Home Real Estate Changing housing market spooks some potential vendors

Changing housing market spooks some potential vendors

by Ozva Admin

The changing housing market may have spooked some potential sellers this October, new figures from realstate.co.nz suggest, as annual listings fall and sales prices continue to trend downward from the peak of January.

Houses in Wellington (file).

New listings on the property website last month were down across the country and in 14 of the country’s 19 regions compared to October 2021.

Realestate.co.nz spokeswoman Vanessa Williams said the site saw -16.3% fewer new listings year-over-year during the month of October, suggesting “property owners shied away from putting their homes on the market” in what is typically an “important month”. for residential listings”.

Williams said that while the uncertainty of the Covid-19 lockdowns last year had an impact on buying and selling, “now the uncertainty has moved into the cost of living and inflation, as well as rising interest rates.” “.

“This could be prompting providers to sit tight as we navigate this changing landscape.”

The largest drops in the number of new listings were seen in Central Otago/Lakes District, which had just 190 listings (a decrease of -35.2%). It was followed by Wairarapa, which had 97 listings (-33.1%); and Gisborne with 50 listings (-30.6%).

However, some regions bucked the trend, with double-digit growth in Coromandel, which had 132 listings (up 38.9%); Nelson and Bays, with 186 listings (17.7% more); Waikato with 797 (13.7% more); and Marlborough, which had 126 (13.5% more).

However, the total housing stock has increased at the national level and in the 19 regions.

Regions hold up as selling prices in major centers continue to slide

Cooling sales prices in major hubs have pushed the national average sales price down from its January 2022 peak.

The month-over-month declines were largely seen in the North Island, where the capital fell -7.7% to $891,375. It was followed by Auckland, which fell -6.2% to $1,159,906). Meanwhile, the Wairarapa saw a -5.6% decline to $767,961, while the Coromandel fell -2.9% to $1,074,809.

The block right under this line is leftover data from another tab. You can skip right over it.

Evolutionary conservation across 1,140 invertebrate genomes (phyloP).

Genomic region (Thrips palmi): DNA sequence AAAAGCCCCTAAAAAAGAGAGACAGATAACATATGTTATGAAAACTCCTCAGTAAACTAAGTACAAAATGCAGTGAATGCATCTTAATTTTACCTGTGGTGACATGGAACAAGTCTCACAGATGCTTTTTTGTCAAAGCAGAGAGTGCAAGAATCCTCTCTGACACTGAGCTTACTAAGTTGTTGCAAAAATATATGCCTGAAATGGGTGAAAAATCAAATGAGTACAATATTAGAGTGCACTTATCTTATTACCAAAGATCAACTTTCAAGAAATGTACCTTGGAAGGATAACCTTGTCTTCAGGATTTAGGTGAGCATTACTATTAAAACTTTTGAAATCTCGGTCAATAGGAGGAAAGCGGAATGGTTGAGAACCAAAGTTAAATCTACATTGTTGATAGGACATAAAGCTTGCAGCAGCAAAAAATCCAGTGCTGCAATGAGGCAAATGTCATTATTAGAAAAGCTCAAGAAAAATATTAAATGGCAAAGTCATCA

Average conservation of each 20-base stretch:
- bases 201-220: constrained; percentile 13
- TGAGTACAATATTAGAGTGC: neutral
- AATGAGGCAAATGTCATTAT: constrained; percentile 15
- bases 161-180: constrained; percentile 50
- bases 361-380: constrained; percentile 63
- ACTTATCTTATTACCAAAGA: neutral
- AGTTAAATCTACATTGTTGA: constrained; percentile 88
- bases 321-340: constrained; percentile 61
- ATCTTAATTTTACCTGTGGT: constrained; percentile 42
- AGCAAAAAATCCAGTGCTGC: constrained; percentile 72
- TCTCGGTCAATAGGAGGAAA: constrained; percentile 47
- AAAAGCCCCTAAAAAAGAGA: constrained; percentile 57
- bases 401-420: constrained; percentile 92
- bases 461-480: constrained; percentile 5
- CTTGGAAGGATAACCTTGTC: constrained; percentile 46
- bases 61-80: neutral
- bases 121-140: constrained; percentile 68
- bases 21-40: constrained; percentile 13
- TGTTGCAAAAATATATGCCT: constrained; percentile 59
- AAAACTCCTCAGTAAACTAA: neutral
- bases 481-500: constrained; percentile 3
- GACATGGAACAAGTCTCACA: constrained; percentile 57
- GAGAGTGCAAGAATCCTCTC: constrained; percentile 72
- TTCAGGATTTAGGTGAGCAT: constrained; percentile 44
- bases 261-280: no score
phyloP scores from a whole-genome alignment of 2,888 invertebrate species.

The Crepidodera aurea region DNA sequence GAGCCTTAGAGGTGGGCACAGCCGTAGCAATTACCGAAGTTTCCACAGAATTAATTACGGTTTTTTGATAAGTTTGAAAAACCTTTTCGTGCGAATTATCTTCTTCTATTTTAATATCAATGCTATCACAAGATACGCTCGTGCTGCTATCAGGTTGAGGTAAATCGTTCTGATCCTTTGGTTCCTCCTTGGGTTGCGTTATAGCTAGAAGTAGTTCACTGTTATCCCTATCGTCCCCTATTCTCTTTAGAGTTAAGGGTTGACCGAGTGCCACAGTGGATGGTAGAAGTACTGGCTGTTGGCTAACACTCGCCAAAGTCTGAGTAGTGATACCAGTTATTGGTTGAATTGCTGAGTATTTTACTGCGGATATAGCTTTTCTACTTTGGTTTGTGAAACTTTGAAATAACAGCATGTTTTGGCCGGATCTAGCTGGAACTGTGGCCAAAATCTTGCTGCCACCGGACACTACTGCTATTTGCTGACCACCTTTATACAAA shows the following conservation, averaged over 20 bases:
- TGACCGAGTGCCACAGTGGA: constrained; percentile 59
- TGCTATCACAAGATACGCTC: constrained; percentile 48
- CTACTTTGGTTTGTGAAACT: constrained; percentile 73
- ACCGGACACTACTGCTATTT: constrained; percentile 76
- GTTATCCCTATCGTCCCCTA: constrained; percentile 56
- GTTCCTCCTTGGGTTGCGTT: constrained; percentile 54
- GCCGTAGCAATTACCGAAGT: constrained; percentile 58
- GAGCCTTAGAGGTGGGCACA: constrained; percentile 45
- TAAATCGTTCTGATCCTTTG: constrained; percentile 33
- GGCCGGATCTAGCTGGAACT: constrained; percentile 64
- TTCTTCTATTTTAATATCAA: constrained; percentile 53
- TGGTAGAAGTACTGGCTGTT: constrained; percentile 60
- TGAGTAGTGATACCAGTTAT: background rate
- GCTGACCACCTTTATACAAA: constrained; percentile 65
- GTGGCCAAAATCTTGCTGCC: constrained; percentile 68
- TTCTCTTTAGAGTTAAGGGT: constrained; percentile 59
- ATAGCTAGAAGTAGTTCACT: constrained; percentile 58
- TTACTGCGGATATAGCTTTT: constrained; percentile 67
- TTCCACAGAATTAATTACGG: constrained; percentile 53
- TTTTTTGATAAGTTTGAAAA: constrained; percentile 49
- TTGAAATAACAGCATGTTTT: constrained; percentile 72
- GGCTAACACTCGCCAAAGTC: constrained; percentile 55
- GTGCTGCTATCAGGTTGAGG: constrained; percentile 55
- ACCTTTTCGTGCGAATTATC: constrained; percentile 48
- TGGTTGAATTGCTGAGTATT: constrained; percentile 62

Williams said that despite the concerns, October is still a good time to sell.

In October, realestate.co.nz users increased by 11.7% per month, while page views also increased.

“When prices go down, hesitant buyers come back into the market, from all different segments,” Williams said.

“Anecdotally, we’ve heard of a lot of first-time homebuyers coming back into the market, along with investors.”

However, he cautioned that property prices are “a mixed bag in Aotearoa”, adding that “not all regions are smoothing out”.

Five regions saw double-digit price growth year over year, with the West Coast up 22.0% to $463,184); Northland rose 16.8% to $917,761; Marlborough rose 15.1% to $805,240; Taranaki rose 12.5% ​​to $675,330); and Canterbury rose 10.4% to $712,171.

“Even though average selling prices cooled in our main hubs, 13 regions still bucked the trend, five of which showed double-digit year-over-year growth.”

Central Otago/Lakes tops $1.5 million asking price

The Remarkables (file image).

Williams said the property’s website also saw “a very noticeable anomaly,” with Central Otago/Lakes becoming the first region in the country to hit a median sales price, allowing for seasonal adjustment, of more than $1.5 millions.

The 15-year all-time high means a home near the Remarkables now costs, on average, $1,541,082, up 8.3% year-on-year and “around $400,000 more expensive than a home in Auckland.”

“It’s fascinating that despite the changes in the market and the challenges we’ve faced in the economy, there are still places across the country where property remains valuable,” he said.

“We will certainly be keeping an eye on Central Otago/Lakes in the coming months.”

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